We selected stormwater samples previously shown (McLellan and Dila, 2014) to have low or no evidence of human fecal contamination based on quantitative PCR (qPCR) screening using two molecular markers for human sewage including human Bacteroides and human Lachnospiraceae (Bower et al., 2005; Newton et al., 2011b). We included one stormwater sample (MN73) with high copy numbers of both human fecal markers to compare to clean samples in our analyses.
Amplicon sequencing of the V6 hypervariable region of the 16S rRNA gene from bacteria was conducted at the Josephine Bay Paul Center at the Marine Biological Laboratory (Woods Hole, MA). Sequencing employed five fusion primers at the 5′ end of the region and four primers at the 3′ end to amplify a total of ∼100 bp (E. coli positions 967–1064) including primers. Briefly, V6 amplicons were generated in three separate PCR reactions of 25 cycles plus 5 cycles of PCR with custom fusion primers. Pooled samples were sequenced using v3 chemistry on an Illumina HiSeq 1000 (Eren et al., 2013). Bioinformatic quality filtering reduced the frequency of sequencing-based errors by removing any mismatches between the forward and reverse reads (Eren et al., 2013).
We used the sub.sample function in mothur v. 1.24 (Schloss et al., 2009) to generate evenly sized sequence datasets equal to the abundance of the smallest sample (686,833 reads). Prior to subsampling, sequence reads ranged from 760,837 to 1,346,570 with a median of 987,809 reads. Taxonomic assignments generated by Global Alignment for Sequence Taxonomy (GAST) (Huse et al., 2008) were downloaded from VAMPS (vamps.mbl.edu) (Huse et al., 2014) and were used for all taxonomy-based analyses.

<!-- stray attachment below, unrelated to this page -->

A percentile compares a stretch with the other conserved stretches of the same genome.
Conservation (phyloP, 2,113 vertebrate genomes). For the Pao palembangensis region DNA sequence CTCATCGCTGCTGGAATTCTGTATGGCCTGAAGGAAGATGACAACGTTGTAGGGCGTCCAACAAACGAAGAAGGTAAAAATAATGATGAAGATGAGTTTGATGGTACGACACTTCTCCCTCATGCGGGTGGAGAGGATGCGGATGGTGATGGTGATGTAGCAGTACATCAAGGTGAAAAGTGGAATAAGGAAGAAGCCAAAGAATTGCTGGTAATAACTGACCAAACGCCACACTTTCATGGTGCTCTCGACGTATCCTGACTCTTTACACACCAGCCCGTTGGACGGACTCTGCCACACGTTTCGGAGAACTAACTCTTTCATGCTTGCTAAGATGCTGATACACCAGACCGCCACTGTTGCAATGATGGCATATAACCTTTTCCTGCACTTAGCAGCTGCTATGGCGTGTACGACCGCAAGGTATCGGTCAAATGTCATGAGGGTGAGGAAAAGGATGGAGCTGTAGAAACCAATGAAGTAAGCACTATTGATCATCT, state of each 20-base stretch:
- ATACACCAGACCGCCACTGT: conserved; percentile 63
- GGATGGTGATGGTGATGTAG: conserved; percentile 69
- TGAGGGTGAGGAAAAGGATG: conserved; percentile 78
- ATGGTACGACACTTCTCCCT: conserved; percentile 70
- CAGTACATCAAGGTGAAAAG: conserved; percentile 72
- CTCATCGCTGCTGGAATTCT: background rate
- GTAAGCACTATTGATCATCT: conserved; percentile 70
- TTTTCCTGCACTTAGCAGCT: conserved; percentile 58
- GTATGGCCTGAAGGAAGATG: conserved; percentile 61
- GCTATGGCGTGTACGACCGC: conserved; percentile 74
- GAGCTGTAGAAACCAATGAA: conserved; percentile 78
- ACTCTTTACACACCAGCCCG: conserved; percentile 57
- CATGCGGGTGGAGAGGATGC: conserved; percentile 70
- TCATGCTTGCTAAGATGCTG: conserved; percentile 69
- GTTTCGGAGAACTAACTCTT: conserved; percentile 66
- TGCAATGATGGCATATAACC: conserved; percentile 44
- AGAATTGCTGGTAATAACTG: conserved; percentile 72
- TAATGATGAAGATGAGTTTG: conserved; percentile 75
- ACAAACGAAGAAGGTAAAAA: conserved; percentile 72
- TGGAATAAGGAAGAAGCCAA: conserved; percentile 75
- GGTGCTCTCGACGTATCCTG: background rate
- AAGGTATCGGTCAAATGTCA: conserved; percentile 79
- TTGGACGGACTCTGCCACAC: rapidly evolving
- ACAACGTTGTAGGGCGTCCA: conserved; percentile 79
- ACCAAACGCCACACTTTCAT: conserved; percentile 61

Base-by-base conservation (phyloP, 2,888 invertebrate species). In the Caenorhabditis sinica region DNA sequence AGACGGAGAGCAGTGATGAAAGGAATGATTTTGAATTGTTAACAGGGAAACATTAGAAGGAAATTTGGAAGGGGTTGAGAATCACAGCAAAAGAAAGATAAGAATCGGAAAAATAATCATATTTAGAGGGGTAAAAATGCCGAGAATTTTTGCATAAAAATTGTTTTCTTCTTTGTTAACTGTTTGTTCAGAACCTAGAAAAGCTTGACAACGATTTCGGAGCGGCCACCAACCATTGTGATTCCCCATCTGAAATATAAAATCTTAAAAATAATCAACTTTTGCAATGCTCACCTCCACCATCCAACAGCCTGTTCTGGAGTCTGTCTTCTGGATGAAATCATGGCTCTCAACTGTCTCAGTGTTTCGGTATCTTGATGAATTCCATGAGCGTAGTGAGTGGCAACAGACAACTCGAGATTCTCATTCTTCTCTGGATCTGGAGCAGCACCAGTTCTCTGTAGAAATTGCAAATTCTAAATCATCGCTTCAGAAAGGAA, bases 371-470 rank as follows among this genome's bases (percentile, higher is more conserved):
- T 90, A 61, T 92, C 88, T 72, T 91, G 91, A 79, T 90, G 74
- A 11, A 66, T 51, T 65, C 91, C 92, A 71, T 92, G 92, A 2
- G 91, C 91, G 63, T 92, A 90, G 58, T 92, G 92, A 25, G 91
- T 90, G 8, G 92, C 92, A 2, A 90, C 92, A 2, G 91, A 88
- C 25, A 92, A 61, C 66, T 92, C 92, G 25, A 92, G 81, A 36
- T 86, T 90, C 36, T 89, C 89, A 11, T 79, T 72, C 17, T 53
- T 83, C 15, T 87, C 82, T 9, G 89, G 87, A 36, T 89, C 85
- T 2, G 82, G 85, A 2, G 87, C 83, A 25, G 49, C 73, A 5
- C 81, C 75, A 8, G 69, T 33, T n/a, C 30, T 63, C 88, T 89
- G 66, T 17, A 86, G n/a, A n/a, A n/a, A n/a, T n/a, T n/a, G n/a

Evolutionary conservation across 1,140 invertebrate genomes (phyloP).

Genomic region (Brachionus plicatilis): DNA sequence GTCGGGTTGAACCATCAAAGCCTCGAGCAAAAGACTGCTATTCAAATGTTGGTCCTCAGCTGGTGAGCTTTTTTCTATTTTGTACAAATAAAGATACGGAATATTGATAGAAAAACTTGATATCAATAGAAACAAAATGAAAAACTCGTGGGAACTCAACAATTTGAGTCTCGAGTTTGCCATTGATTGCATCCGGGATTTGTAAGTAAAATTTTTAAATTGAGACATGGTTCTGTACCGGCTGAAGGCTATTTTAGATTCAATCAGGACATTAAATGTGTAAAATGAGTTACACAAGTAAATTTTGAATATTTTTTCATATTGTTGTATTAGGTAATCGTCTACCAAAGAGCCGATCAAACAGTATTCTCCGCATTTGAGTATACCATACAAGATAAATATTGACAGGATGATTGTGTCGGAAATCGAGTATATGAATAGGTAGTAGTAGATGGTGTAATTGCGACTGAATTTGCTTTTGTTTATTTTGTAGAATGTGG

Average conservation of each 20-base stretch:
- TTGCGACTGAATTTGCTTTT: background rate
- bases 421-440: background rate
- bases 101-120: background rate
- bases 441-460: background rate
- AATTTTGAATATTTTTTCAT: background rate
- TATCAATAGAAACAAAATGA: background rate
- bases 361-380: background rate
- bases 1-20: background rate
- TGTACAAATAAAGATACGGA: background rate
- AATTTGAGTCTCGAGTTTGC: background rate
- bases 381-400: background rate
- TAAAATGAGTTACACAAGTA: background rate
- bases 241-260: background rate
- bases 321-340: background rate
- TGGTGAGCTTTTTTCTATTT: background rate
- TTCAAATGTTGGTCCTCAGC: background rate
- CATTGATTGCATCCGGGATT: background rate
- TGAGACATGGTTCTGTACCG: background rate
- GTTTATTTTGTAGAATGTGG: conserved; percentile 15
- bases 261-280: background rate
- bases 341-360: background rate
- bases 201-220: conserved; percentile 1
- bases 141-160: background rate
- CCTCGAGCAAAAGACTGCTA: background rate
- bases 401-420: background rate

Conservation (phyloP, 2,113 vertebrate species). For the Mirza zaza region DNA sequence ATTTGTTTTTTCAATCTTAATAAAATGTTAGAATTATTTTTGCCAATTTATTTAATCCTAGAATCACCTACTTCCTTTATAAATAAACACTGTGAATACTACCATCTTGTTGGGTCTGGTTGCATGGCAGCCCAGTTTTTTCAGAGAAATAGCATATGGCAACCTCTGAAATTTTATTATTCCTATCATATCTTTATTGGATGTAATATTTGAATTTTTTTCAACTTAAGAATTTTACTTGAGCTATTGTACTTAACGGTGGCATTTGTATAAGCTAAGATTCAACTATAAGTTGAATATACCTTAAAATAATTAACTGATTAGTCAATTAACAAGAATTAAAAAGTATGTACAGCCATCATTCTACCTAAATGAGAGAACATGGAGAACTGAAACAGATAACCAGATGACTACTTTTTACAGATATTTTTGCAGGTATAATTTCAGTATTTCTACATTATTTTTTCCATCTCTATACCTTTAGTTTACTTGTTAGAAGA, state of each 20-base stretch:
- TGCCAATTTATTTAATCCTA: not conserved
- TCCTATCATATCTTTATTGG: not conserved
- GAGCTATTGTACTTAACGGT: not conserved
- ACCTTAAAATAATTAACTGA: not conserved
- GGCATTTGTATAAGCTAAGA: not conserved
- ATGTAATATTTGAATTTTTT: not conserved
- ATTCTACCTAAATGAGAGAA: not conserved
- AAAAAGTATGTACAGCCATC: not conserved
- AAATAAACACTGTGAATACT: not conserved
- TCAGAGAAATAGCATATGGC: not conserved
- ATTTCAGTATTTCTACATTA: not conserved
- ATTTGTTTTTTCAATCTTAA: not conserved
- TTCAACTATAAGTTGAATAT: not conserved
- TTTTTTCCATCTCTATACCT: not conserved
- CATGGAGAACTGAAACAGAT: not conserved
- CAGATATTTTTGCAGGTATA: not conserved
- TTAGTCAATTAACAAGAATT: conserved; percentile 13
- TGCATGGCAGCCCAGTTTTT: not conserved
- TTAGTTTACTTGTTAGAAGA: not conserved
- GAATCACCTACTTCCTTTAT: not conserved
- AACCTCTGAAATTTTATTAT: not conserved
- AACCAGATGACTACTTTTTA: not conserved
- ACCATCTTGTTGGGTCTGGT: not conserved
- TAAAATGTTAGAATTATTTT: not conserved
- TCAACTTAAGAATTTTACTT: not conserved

We conducted all data analyses in the statistical package R (R Development Core Team, 2012); the vegan package (Oksanen et al., 2013) provided tools for community analysis. Non-metric multidimensional scaling (NMDS) analysis and hierarchical clustering were based on Bray-Curtis dissimilarities and used taxonomic count data as input. Data were transformed using Wisconsin double standardization. We compared the taxon abundance within and among environments using adonis with the Bray-Curtis dissimilarity index and 999 permutations and examined dispersion effects using betadisper. Heatmaps were constructed with the pheatmap function using scaled taxonomic counts. Diversity measures (Hill numbers) were calculated with the renyi function for individual samples and renyiaccum function for average and pooled samples. Venn diagrams were made with the venn function in gplots. We generated all data visualizations with ggplot2, gplots, or base graphics in R.
We used a statistical biomarker tool that uses linear discriminant analysis effect size (LEfSe) to identify taxa that are preferentially abundant in one type of environment (Segata et al., 2011). LEfSE v1.0 was run via the Galaxy server (http://huttenhower.sph.harvard.edu/galaxy/) with default parameters (bootstrap iterations of 30 and minimum effect size of 2.0). Taxonomic count data were used as input. LEfSE identified taxa that best explained the differences in two or more sets of classes (in this case, sample environment). We performed the analysis with both broad classes (urban versus aquatic) and specific environments (sewage, stormwater, river, harbor, and lake) as classes. LEfSE determined a “biomarker signature” composed of taxa that associated preferentially with a given class. Biomarker taxa from one class could also be present in other classes, but were found in lower abundance or inconsistently.
Our taxa-based urban signature provided a general identification of potential bacterial sources to the aquatic environment from our highly diverse stormwater samples. This approach allowed us to observe overall trends in urban signature; however, ecotypes within taxonomic groups may be specific to either the urban or aquatic environment. To more accurately track specific organisms from urban to aquatic environments, we refined the urban-associated taxa identified by LEfSE analysis into DNA sequence-based operational taxonomic units (OTUs). As we were interested in bacteria from runoff and urban infrastructure, we excluded sequences that were classified to the major human fecal taxa found in sanitary sewage: Lachnospiraceae, Ruminococcaceae, Bacteroidaceae, Porphyromonadaceae, and Rikenellaceae (Newton et al., 2015). We further refined the urban signature to include only the taxa with a minimum mean relative abundance of 0.1% in urban samples.